Masterclass Product Analysis
Today, I’ll be doing a product analysis of Masterclass. A beautiful product that is completely revolutionizing the relationship between celebrities and fans.
I’ll be walking you through the following…
- Using the product
- Analyzing the entire customer funnel
- Discussing product strategy
- Identifying pain points & opportunities for growth
- And hypothesizing what the future of Masterclass looks like
A lot to cover—so let’s jump into it!
Masterclass is a luxury learning experience, where students are taught by the most recognized celebrities in each field.
Their target user is likely someone who is highly educated, is upper-middle class, and a young adult who pursues a few different hobbies in her free time; Jenny, a 30-year-old software engineer at Facebook who enjoys cooking and blogging, and dreams of writing her own book one day. She is typically pretty pooped after a long day at work, and likely watches Gordon Ramsay’s Hell’s Kitchen or reads Malcolm Gladwell novels religiously.
More generally, she wants to learn and improve in her hobbies, and dreams of reaching the skill and status level similar to the Steph Curry’s of the world.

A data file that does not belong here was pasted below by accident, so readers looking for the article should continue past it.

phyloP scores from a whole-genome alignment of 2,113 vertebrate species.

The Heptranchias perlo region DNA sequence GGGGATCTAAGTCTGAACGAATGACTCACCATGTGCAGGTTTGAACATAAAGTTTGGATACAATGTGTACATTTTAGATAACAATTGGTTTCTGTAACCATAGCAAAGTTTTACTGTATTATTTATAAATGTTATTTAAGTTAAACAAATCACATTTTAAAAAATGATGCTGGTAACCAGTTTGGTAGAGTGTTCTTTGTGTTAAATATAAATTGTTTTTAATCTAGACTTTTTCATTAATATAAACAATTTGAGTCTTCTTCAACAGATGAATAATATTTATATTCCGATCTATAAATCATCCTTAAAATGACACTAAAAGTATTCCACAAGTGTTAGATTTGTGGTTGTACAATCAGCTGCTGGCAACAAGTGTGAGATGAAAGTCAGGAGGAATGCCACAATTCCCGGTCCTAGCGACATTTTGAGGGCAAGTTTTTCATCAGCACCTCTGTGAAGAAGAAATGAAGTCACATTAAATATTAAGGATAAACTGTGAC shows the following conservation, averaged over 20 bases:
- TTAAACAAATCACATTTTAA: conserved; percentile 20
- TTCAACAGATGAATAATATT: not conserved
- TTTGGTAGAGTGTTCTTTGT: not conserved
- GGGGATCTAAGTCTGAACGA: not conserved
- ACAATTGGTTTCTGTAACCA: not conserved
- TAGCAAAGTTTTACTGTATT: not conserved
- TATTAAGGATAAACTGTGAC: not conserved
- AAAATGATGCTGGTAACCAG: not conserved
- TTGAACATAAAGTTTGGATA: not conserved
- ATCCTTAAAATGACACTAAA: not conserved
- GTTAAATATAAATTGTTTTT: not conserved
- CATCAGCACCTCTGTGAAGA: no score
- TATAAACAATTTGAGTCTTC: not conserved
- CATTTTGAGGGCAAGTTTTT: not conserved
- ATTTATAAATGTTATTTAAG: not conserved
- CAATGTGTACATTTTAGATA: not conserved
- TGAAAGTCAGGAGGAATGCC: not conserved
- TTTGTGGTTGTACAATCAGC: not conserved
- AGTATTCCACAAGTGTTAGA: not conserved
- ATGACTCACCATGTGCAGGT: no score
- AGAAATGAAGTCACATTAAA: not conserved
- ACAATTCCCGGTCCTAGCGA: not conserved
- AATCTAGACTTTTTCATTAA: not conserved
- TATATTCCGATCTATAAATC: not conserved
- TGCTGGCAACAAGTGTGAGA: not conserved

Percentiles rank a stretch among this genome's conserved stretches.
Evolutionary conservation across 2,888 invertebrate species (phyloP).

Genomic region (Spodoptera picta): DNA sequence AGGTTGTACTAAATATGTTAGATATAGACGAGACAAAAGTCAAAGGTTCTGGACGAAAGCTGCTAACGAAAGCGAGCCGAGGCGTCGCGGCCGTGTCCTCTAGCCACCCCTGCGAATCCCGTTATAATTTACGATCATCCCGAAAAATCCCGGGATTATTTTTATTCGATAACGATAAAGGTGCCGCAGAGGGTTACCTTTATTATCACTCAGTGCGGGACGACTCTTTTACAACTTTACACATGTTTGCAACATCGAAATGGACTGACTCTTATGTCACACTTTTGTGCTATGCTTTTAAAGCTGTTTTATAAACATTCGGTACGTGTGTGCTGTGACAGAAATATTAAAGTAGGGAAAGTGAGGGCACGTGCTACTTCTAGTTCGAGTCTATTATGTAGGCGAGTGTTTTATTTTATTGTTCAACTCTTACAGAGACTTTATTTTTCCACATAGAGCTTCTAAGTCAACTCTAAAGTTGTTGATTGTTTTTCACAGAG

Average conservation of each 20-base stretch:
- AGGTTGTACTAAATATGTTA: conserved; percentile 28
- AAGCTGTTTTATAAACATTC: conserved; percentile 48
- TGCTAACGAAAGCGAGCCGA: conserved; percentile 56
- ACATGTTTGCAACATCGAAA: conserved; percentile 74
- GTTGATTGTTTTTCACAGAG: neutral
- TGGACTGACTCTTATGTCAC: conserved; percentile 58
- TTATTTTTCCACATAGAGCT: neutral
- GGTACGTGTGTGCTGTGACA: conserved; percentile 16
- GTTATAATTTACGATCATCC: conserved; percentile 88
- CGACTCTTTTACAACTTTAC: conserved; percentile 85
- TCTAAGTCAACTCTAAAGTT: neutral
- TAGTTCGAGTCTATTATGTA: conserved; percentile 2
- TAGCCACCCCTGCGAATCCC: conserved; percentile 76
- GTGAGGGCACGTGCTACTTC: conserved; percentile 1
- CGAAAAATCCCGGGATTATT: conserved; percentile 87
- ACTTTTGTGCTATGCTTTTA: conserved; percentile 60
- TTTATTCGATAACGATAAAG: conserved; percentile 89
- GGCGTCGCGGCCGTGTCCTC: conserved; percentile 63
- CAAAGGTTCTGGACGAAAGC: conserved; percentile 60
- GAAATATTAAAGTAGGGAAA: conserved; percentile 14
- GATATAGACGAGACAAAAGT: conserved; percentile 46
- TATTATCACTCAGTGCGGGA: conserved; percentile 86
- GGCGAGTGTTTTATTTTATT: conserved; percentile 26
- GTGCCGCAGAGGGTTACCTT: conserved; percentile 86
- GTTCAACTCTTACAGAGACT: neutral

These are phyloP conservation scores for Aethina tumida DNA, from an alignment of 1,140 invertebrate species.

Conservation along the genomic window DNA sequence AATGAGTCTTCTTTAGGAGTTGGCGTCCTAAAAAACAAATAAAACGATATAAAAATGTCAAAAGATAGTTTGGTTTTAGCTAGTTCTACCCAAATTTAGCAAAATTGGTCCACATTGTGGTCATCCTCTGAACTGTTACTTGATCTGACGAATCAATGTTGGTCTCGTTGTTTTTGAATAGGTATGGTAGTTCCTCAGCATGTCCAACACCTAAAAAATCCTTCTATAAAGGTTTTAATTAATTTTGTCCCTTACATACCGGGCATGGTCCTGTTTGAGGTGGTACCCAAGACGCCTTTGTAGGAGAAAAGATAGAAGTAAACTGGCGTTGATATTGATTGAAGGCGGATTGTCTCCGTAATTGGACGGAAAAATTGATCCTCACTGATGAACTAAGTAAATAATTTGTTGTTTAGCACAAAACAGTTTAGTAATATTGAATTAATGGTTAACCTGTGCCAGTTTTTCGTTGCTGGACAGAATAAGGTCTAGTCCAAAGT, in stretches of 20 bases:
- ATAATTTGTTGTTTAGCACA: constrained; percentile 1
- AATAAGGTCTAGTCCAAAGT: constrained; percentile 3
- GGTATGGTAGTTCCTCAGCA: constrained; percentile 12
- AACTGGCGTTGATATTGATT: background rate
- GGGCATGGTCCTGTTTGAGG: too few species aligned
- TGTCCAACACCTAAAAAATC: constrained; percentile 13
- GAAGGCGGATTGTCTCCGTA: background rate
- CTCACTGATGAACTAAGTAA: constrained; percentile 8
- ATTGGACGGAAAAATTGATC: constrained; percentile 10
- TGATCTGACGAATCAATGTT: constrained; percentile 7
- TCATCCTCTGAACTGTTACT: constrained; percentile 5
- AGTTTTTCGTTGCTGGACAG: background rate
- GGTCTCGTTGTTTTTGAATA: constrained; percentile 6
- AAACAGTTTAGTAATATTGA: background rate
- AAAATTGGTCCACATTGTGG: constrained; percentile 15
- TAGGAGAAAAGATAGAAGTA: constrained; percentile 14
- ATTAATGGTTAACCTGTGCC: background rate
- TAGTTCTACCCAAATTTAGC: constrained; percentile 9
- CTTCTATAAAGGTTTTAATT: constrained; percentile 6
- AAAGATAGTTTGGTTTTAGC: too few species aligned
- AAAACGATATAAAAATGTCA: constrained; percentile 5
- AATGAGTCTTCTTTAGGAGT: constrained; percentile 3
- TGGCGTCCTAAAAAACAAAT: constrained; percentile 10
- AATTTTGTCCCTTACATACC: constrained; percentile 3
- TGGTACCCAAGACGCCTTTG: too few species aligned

Masterclass’ core hypothesis is that: People don’t want to be average. People want to feel like they’re getting closer to the “top”, associate themselves with the best, and will pay to learn from prominent role models teaching their craft.
Masterclass capitalizes on this by connecting fans intimately with celebrities and their livelihoods.
As Rogier puts it himself, “The impression that we’re trying to create is that you’re sitting on a couch with that person and they’re going to share everything they know”.
For the price of a book every month, Masterclass provides a platform where the most famous people in the world will teach the Jenny’s of the world how to do what they do best. In short, high quality ~10 minute clips.
Put in another way, Masterclass is selling me the ticket to being great.
Masterclass’ single most important goal is to acquire users.